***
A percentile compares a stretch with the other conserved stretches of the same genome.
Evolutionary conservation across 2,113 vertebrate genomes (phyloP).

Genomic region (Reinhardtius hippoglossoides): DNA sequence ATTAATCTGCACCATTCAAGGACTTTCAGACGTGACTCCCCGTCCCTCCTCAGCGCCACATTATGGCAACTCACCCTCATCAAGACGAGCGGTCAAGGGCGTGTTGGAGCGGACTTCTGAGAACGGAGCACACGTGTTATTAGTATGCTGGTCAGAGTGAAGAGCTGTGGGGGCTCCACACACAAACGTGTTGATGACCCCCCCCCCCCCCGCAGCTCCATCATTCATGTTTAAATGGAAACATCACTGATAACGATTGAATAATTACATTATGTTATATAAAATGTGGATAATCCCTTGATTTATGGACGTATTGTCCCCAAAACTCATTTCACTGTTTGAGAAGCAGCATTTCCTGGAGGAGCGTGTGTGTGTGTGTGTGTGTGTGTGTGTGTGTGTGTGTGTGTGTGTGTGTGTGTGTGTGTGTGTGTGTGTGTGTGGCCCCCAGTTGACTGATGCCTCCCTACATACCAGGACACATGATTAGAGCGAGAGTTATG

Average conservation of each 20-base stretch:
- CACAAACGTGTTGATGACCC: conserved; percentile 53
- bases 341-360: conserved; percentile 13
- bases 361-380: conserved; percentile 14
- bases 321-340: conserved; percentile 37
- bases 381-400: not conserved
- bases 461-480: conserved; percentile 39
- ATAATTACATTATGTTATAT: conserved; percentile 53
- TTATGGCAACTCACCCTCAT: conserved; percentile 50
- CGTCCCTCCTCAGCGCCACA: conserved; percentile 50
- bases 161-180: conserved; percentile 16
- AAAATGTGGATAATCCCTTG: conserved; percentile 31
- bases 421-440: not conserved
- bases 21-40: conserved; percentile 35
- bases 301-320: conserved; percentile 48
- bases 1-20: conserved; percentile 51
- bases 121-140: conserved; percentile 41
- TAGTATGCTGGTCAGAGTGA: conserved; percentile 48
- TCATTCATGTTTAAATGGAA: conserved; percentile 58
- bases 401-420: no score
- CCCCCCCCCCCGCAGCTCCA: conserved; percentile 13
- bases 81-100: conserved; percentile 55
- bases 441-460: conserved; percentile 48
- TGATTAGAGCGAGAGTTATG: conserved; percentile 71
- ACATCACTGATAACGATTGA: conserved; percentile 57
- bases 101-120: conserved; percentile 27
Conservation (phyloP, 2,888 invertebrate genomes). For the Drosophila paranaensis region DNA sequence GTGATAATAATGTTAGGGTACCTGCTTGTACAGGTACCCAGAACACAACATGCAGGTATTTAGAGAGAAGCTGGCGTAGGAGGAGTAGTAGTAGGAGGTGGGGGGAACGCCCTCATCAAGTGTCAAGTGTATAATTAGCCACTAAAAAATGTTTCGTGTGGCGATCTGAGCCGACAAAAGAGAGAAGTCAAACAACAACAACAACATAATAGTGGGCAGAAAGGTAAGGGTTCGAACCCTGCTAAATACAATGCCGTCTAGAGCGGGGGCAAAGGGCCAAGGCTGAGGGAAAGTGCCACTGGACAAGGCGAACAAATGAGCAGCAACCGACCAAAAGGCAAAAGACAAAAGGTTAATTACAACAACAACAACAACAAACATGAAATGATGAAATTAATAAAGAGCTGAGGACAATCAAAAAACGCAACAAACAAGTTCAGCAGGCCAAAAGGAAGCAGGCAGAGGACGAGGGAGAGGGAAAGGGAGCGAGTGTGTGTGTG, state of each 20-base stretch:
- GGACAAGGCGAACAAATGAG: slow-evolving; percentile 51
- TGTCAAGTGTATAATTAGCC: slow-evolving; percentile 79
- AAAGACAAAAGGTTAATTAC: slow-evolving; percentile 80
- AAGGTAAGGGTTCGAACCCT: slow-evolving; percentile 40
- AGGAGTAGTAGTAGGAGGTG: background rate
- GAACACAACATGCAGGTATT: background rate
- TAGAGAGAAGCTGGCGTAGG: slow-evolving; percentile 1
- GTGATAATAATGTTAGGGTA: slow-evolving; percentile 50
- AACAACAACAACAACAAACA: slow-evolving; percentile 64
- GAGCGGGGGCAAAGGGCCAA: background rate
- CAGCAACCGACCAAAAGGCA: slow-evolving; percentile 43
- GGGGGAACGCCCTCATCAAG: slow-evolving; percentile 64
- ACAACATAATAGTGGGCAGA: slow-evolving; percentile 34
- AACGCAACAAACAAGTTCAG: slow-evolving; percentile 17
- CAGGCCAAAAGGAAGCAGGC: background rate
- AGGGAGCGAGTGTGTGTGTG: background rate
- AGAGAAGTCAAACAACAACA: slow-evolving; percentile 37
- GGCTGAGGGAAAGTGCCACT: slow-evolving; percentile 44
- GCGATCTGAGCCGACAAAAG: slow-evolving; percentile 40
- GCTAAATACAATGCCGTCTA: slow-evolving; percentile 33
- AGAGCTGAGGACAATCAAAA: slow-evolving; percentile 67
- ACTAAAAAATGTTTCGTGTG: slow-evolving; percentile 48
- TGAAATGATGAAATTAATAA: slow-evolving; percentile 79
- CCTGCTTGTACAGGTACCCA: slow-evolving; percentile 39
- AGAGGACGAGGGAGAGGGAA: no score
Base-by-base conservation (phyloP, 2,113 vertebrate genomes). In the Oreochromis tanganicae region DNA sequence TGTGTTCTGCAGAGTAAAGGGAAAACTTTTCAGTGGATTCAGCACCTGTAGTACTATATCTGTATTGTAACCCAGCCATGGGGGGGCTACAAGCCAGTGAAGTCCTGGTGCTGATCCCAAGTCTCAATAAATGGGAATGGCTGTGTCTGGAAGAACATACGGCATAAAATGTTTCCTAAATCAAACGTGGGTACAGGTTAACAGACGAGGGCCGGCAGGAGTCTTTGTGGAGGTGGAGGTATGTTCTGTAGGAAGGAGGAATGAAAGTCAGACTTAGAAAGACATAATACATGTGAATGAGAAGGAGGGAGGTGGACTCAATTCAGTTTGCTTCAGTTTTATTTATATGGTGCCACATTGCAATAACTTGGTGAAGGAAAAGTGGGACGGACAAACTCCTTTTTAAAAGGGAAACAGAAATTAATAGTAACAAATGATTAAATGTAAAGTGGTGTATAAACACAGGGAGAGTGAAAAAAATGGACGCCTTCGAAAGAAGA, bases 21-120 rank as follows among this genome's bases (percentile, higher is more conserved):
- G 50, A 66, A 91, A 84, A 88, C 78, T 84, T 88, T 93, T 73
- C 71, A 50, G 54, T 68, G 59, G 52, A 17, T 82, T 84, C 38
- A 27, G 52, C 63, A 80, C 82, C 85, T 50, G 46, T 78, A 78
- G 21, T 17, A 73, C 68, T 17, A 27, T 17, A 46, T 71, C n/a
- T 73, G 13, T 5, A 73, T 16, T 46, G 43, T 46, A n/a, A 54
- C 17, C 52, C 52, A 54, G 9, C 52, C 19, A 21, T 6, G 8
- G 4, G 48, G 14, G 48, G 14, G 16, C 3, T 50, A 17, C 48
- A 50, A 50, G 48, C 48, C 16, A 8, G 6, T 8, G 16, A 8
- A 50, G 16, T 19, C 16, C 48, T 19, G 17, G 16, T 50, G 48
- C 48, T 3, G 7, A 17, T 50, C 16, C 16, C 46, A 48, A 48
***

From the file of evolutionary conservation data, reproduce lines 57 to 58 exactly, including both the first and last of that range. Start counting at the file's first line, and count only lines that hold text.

- G 50, A 66, A 91, A 84, A 88, C 78, T 84, T 88, T 93, T 73
- C 71, A 50, G 54, T 68, G 59, G 52, A 17, T 82, T 84, C 38